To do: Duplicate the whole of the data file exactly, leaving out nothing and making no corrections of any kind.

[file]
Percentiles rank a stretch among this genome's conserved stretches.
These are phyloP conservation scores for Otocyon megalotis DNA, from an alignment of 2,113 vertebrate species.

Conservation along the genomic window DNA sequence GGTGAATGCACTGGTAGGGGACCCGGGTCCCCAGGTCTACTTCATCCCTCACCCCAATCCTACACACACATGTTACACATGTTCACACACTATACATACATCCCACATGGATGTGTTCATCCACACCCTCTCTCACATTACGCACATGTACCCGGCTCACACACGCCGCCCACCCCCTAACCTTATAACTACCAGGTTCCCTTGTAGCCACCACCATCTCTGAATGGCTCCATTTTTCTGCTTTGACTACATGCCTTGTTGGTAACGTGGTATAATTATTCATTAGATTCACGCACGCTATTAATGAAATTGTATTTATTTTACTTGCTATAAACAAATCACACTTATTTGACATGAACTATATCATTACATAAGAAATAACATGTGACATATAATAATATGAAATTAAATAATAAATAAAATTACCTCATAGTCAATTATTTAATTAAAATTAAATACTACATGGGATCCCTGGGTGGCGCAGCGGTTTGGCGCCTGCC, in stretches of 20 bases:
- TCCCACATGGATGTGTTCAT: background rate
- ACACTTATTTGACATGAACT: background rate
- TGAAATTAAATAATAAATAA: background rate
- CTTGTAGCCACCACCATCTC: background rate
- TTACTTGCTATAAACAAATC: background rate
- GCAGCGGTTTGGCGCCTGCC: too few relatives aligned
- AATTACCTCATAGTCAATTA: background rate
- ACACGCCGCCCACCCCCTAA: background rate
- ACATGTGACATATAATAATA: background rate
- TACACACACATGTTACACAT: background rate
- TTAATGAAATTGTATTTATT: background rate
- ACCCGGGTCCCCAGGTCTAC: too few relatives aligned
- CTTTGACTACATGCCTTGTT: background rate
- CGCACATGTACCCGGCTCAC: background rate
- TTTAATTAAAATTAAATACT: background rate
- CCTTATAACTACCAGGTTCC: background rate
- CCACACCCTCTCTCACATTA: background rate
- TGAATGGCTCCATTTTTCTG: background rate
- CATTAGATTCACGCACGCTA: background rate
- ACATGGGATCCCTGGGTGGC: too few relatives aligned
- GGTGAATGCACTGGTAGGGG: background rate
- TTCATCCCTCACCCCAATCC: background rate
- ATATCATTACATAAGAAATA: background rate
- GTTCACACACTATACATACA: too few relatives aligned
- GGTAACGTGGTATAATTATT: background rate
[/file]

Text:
Percentiles rank a stretch among this genome's conserved stretches.
These are phyloP conservation scores for Otocyon megalotis DNA, from an alignment of 2,113 vertebrate species.

Conservation along the genomic window DNA sequence GGTGAATGCACTGGTAGGGGACCCGGGTCCCCAGGTCTACTTCATCCCTCACCCCAATCCTACACACACATGTTACACATGTTCACACACTATACATACATCCCACATGGATGTGTTCATCCACACCCTCTCTCACATTACGCACATGTACCCGGCTCACACACGCCGCCCACCCCCTAACCTTATAACTACCAGGTTCCCTTGTAGCCACCACCATCTCTGAATGGCTCCATTTTTCTGCTTTGACTACATGCCTTGTTGGTAACGTGGTATAATTATTCATTAGATTCACGCACGCTATTAATGAAATTGTATTTATTTTACTTGCTATAAACAAATCACACTTATTTGACATGAACTATATCATTACATAAGAAATAACATGTGACATATAATAATATGAAATTAAATAATAAATAAAATTACCTCATAGTCAATTATTTAATTAAAATTAAATACTACATGGGATCCCTGGGTGGCGCAGCGGTTTGGCGCCTGCC, in stretches of 20 bases:
- TCCCACATGGATGTGTTCAT: background rate
- ACACTTATTTGACATGAACT: background rate
- TGAAATTAAATAATAAATAA: background rate
- CTTGTAGCCACCACCATCTC: background rate
- TTACTTGCTATAAACAAATC: background rate
- GCAGCGGTTTGGCGCCTGCC: too few relatives aligned
- AATTACCTCATAGTCAATTA: background rate
- ACACGCCGCCCACCCCCTAA: background rate
- ACATGTGACATATAATAATA: background rate
- TACACACACATGTTACACAT: background rate
- TTAATGAAATTGTATTTATT: background rate
- ACCCGGGTCCCCAGGTCTAC: too few relatives aligned
- CTTTGACTACATGCCTTGTT: background rate
- CGCACATGTACCCGGCTCAC: background rate
- TTTAATTAAAATTAAATACT: background rate
- CCTTATAACTACCAGGTTCC: background rate
- CCACACCCTCTCTCACATTA: background rate
- TGAATGGCTCCATTTTTCTG: background rate
- CATTAGATTCACGCACGCTA: background rate
- ACATGGGATCCCTGGGTGGC: too few relatives aligned
- GGTGAATGCACTGGTAGGGG: background rate
- TTCATCCCTCACCCCAATCC: background rate
- ATATCATTACATAAGAAATA: background rate
- GTTCACACACTATACATACA: too few relatives aligned
- GGTAACGTGGTATAATTATT: background rate